Longhouses can be thought of as indoor villages, housing entire communities under one roof. Although several indigenous peoples build dwellings that are sometimes called longhouses, the definitive article is the Iban longhouse. This has a long veranda or tanju at the front where rice, rubber and other produce can be laid out to dry; it’s accessed by steps or sometimes a log into which notches are cut. Behind the front wall, running the entire length of the building, a corridor or ruai serves as a sort of main street where the community can socialize. Multiple doors (pintu) open on to the ruai, behind which lie each family’s quarters (bilik); locals describe a longhouse not in terms of its length or the number of inhabitants, but by how many bilik or pintu it has. Above the living quarters, a loft space (sadau) is used for storage.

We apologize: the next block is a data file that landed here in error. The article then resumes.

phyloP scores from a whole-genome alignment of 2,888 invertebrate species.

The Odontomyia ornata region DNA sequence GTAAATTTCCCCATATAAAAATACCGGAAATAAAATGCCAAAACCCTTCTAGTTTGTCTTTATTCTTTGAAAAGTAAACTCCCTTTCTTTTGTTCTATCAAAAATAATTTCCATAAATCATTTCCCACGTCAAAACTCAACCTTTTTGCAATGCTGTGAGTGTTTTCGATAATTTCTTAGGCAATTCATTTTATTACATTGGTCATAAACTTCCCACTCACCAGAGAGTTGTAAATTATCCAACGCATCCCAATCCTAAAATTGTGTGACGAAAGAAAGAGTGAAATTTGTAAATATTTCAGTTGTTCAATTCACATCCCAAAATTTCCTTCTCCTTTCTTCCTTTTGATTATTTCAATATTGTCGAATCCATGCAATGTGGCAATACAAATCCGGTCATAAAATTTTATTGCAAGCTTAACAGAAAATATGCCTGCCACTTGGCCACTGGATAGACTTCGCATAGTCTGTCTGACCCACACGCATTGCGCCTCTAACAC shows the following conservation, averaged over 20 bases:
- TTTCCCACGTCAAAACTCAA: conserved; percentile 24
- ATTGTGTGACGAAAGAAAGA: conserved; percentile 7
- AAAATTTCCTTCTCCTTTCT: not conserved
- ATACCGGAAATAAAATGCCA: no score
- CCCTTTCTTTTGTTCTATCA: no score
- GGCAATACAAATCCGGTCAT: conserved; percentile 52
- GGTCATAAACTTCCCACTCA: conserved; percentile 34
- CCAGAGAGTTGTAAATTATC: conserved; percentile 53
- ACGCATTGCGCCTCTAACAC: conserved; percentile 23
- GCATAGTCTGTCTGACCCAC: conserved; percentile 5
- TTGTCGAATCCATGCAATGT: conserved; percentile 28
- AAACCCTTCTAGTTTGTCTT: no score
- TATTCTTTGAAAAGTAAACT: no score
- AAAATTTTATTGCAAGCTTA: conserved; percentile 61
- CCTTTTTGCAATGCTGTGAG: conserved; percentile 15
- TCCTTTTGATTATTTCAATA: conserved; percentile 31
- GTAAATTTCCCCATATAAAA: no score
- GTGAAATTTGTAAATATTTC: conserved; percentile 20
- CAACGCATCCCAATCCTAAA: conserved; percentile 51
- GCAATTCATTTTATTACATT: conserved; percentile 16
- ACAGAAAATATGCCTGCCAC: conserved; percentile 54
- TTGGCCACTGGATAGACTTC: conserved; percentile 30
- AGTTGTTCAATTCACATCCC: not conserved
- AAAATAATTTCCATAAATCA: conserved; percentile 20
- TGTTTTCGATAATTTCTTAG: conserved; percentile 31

Traditionally longhouses were built of hardwood timber and bamboo, perhaps with ironwood shingles on the roof. Even though recent longhouses may feature plenty of unsightly concrete, they still retain their characteristic ruai inside, and most continue to be sited close to rivers or streams, where people enjoy bathing even when piped water supplies exist.